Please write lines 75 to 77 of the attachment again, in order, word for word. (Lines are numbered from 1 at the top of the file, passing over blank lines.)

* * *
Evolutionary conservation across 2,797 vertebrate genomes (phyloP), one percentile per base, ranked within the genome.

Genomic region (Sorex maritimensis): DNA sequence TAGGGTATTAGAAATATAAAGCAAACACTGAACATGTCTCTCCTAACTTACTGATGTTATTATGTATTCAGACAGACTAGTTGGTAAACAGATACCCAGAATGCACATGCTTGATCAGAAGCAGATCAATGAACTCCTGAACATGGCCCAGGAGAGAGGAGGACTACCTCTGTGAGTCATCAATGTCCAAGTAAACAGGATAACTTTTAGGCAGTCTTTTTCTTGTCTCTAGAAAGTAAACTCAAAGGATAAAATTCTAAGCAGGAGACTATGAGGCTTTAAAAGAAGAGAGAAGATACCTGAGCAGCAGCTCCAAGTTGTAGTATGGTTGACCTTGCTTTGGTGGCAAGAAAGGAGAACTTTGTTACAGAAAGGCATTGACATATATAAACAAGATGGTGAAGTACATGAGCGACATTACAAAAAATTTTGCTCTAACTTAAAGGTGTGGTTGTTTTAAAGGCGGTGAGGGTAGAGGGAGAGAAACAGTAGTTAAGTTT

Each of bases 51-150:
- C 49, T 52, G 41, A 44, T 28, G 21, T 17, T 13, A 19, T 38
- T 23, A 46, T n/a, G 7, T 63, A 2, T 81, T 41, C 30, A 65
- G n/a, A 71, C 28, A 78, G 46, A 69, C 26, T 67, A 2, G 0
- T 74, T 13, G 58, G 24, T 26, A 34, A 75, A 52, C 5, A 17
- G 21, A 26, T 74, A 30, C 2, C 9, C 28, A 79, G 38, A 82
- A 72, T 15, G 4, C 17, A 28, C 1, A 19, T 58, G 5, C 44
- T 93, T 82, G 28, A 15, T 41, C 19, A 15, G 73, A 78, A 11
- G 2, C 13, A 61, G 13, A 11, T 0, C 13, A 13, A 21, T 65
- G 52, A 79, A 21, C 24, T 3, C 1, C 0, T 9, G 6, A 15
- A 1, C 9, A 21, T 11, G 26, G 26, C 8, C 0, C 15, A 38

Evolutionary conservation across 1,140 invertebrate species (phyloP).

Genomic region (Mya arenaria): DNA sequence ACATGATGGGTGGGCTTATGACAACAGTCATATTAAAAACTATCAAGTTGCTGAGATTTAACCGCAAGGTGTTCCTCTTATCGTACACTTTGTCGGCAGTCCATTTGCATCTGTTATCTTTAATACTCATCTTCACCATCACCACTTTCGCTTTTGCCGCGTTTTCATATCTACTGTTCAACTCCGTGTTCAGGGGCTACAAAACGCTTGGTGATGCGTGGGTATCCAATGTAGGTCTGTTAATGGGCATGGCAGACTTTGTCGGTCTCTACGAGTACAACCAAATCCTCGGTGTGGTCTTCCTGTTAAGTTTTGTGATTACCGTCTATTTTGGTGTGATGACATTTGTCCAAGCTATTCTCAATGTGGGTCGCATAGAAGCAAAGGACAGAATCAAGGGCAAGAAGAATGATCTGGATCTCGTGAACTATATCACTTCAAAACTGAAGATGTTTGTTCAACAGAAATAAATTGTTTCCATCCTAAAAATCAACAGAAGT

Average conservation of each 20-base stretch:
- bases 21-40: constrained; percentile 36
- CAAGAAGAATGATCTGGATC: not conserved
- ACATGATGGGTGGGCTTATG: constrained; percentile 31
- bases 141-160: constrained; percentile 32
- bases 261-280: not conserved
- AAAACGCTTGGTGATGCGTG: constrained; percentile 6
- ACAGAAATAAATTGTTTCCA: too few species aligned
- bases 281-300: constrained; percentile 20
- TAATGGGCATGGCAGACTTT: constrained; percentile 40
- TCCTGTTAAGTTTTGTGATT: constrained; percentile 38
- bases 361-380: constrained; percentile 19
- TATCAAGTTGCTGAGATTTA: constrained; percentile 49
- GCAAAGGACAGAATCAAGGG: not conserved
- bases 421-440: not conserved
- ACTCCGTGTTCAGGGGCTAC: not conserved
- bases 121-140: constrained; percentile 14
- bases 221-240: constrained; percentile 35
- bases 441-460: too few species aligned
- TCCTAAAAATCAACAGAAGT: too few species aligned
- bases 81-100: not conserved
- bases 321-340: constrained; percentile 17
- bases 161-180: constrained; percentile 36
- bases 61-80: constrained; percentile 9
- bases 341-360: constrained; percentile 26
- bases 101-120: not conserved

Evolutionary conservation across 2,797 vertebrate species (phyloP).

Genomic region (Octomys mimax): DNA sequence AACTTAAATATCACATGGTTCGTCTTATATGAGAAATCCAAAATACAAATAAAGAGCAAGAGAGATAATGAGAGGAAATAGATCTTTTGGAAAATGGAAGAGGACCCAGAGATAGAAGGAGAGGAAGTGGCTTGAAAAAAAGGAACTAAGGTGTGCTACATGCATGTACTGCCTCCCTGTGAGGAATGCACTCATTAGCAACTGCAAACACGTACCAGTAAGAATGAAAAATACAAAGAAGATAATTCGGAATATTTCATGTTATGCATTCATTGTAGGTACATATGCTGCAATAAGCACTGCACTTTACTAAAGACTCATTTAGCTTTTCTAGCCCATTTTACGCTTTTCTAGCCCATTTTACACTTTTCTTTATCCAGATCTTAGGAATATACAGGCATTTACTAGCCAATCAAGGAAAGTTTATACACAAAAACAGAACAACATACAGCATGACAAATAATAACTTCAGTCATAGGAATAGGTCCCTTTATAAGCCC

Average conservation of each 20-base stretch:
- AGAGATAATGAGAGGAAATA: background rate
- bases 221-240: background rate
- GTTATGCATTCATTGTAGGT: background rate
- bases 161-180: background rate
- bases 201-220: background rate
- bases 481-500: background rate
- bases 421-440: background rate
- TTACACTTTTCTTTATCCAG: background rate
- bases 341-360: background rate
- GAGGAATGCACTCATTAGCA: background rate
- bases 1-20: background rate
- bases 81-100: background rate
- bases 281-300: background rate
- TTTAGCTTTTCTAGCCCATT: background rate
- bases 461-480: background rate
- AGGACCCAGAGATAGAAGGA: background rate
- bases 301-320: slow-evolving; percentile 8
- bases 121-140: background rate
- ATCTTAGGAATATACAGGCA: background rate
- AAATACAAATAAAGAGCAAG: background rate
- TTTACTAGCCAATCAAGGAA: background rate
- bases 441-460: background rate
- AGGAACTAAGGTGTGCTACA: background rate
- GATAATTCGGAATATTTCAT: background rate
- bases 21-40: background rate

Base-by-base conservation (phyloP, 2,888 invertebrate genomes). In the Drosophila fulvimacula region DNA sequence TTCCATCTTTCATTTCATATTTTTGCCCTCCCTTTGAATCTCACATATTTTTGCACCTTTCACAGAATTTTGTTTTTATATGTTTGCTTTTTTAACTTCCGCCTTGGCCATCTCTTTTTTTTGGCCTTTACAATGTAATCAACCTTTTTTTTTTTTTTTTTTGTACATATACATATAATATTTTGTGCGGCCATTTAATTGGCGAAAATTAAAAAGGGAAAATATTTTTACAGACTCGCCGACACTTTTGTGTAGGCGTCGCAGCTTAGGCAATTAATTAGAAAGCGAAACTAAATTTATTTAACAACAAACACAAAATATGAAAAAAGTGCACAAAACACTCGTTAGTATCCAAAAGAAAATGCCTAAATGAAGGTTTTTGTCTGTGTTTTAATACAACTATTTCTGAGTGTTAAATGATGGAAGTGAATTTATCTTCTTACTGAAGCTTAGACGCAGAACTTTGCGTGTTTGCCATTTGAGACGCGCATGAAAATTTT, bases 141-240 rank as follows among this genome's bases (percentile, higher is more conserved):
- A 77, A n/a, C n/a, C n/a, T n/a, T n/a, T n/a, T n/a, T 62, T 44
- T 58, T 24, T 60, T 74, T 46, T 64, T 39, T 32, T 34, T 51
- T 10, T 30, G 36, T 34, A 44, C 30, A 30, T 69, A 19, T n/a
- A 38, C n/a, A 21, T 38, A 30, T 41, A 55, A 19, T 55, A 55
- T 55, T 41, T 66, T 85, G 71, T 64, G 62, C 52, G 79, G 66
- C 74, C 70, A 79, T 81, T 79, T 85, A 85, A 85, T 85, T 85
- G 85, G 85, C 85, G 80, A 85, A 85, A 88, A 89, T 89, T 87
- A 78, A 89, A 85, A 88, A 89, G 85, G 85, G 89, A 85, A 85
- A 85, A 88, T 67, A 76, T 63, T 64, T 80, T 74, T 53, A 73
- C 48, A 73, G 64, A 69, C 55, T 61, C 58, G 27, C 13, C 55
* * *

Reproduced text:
- T 55, T 41, T 66, T 85, G 71, T 64, G 62, C 52, G 79, G 66
- C 74, C 70, A 79, T 81, T 79, T 85, A 85, A 85, T 85, T 85
- G 85, G 85, C 85, G 80, A 85, A 85, A 88, A 89, T 89, T 87